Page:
What will happen if two modules import each other?
To generalize the problem, what about the cyclic imports in Python?
There was a really good discussion on this over at comp.lang.python last year. It answers your question pretty thoroughly.
If you do "
The problem is when instead you do "
Cyclic imports terminate, but you need to be careful not to use the cyclically-imported modules during module initialization.
Consider the following files:
If you execute a.py, you'll get the following:
On the second import of b.py (in the second
If you try to access
Append the following line to
Then, the output is:
This is because modules are executed on import and at the time
I got an example here that struck me!
At the command line: $ python main.py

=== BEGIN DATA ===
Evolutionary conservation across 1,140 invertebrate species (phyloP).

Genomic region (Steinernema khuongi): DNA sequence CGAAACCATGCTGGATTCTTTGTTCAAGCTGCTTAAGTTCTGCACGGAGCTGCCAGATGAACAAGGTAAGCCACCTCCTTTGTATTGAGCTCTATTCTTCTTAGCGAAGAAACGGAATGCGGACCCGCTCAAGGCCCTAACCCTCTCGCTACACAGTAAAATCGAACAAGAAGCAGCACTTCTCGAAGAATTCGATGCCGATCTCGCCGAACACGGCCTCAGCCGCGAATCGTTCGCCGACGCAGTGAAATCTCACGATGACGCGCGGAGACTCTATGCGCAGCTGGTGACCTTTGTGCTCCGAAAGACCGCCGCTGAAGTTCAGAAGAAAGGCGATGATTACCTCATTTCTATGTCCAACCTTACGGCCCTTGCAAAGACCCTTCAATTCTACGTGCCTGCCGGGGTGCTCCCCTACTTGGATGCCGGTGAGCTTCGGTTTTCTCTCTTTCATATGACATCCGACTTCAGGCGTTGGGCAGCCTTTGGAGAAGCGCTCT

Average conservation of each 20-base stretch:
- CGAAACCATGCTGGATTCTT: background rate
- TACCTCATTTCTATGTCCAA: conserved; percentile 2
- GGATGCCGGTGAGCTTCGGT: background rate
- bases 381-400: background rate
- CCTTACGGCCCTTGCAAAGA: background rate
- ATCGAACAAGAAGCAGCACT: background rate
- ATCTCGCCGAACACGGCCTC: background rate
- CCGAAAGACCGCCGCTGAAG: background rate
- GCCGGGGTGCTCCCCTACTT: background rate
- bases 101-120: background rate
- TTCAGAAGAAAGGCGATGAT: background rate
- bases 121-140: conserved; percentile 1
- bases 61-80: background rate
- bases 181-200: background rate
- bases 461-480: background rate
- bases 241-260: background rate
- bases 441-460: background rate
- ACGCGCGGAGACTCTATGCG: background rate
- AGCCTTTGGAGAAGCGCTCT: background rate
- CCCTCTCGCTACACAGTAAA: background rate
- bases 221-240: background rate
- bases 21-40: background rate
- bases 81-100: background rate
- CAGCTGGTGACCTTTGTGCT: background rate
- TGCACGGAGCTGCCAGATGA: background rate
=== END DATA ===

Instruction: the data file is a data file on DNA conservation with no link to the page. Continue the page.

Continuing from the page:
Ok, I think I have a pretty cool solution.
Let's say you have file a and file b.
You have a def or a class in file b that you want to use in module a, but you have something else, either a def, class, or variable from file a that you need in your definition or class in file b.
What you can do is, at the bottom of file a, after calling the function or class in file a that is needed in file b, but before calling the function or class from file b that you need for file a, say 'import b'
Then, and here is the KEY PART, in all of the definitions or classes in file b that need the def or class from file a (let's call it CLASS), you say 'from a import CLASS'
This works because you can import file b without Python executing any of the import statements in file b, and thus you elude any circular imports.